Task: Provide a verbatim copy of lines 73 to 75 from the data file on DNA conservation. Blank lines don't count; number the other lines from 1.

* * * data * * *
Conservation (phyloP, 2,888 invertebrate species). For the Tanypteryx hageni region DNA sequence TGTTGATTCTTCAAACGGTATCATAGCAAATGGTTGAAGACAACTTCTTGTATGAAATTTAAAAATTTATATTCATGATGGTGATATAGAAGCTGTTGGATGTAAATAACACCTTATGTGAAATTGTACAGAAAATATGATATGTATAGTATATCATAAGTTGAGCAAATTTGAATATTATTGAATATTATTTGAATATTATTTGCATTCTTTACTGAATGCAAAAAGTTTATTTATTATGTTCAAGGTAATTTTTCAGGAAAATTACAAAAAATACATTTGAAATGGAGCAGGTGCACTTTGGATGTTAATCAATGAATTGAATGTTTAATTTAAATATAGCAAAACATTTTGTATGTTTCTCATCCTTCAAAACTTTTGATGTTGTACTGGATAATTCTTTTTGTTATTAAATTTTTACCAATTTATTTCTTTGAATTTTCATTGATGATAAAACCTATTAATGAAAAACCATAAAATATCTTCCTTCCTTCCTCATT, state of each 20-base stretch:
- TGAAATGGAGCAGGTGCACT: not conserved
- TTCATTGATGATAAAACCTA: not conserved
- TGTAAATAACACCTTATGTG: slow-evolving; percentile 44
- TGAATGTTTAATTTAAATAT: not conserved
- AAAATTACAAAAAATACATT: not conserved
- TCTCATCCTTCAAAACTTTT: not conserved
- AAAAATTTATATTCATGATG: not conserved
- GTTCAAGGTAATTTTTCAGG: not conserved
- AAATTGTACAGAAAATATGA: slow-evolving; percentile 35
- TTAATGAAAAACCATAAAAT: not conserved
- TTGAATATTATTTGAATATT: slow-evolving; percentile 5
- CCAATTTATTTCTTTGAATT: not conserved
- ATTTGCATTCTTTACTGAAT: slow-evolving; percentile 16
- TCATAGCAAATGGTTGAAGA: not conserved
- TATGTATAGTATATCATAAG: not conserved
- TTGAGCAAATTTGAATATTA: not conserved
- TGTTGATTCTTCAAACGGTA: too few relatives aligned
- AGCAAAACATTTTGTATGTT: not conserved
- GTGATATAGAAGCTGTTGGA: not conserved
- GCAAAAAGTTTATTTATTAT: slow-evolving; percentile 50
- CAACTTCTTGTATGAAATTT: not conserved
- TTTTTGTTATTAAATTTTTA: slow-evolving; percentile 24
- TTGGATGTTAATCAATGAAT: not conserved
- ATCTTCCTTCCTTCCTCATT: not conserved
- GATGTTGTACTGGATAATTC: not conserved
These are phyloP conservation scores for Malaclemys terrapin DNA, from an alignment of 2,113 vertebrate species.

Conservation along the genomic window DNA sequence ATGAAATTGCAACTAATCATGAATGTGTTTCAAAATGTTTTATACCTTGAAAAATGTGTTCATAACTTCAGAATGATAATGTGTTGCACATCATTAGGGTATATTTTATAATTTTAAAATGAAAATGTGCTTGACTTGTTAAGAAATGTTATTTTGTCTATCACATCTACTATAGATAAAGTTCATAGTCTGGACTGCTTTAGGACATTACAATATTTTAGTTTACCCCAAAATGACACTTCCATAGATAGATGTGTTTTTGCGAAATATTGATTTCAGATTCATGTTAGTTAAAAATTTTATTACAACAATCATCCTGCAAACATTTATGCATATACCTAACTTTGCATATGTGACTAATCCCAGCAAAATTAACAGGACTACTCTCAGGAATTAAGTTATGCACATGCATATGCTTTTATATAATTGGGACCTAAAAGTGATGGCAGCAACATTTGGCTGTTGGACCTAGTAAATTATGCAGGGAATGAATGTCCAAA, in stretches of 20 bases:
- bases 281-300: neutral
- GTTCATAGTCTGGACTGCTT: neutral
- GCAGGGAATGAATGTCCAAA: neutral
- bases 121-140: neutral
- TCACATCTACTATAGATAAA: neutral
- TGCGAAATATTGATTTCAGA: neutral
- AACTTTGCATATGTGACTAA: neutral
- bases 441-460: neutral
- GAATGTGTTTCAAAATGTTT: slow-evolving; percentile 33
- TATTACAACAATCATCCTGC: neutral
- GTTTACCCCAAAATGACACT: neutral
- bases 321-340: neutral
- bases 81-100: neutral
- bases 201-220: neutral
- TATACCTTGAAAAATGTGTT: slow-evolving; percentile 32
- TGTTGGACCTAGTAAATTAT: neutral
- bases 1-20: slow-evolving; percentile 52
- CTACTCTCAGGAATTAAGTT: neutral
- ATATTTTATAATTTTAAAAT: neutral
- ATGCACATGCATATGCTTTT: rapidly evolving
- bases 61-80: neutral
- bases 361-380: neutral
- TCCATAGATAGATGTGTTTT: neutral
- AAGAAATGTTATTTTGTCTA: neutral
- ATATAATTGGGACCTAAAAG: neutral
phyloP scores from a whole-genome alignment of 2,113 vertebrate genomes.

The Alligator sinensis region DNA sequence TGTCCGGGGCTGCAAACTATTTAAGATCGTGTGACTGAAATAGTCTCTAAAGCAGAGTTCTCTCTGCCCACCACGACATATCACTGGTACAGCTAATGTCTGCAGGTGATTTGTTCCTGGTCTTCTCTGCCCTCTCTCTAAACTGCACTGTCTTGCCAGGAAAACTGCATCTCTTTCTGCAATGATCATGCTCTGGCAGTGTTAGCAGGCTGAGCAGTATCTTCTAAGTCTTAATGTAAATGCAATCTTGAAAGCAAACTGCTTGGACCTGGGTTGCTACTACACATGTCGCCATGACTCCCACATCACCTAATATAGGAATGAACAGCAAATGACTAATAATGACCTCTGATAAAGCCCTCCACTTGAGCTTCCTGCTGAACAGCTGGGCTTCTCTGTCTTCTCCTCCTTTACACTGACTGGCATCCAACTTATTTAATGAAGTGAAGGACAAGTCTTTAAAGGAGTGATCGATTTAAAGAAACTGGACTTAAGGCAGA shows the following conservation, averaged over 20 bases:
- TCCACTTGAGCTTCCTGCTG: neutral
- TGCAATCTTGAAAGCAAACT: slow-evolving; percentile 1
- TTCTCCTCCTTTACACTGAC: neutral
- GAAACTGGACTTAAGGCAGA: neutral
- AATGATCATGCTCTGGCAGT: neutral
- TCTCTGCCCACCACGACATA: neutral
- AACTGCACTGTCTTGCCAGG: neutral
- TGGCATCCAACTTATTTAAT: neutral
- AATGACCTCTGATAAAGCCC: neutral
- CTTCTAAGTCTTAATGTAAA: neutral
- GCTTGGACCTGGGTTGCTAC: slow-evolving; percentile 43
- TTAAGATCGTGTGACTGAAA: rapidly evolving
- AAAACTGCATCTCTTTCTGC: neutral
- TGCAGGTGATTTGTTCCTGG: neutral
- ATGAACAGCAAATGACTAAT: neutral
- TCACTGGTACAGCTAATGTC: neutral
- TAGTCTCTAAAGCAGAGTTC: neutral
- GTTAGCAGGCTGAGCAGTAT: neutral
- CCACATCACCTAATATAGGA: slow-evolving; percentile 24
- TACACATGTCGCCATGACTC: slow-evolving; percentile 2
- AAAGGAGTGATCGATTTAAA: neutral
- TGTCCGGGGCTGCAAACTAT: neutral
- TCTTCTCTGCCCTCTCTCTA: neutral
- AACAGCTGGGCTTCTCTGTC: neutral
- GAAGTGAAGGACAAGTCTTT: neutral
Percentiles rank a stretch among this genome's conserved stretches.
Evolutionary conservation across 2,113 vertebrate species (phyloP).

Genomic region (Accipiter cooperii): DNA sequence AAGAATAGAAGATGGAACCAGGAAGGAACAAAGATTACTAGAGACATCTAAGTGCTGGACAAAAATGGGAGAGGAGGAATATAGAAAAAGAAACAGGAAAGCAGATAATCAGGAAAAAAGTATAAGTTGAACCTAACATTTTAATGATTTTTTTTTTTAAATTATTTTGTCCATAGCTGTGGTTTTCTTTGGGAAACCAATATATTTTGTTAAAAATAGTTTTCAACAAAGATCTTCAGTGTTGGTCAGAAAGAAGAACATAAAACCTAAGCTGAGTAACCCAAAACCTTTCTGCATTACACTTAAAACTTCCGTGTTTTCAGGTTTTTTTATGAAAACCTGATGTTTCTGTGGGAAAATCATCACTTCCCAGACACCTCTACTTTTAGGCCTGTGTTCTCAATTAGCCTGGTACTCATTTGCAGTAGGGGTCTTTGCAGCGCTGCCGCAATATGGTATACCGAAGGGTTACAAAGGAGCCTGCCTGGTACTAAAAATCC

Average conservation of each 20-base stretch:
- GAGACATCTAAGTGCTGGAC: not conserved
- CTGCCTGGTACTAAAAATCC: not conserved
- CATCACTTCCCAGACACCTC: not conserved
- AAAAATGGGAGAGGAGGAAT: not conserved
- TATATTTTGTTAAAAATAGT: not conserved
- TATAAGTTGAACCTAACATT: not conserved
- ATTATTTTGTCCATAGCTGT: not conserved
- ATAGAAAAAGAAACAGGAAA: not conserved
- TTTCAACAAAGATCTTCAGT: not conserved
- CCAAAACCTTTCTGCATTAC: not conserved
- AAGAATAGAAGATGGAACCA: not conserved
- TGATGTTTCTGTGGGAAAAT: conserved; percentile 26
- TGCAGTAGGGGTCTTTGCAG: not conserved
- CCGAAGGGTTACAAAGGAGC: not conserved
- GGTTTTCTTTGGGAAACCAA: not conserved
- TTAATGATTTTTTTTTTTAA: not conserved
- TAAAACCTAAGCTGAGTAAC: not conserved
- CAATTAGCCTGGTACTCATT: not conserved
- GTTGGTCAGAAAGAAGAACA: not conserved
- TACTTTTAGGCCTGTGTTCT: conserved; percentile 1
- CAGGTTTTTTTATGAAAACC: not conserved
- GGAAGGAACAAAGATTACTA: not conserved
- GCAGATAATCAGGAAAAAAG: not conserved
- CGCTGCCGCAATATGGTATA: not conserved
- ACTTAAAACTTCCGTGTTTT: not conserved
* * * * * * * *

- GTTAGCAGGCTGAGCAGTAT: neutral
- CCACATCACCTAATATAGGA: slow-evolving; percentile 24
- TACACATGTCGCCATGACTC: slow-evolving; percentile 2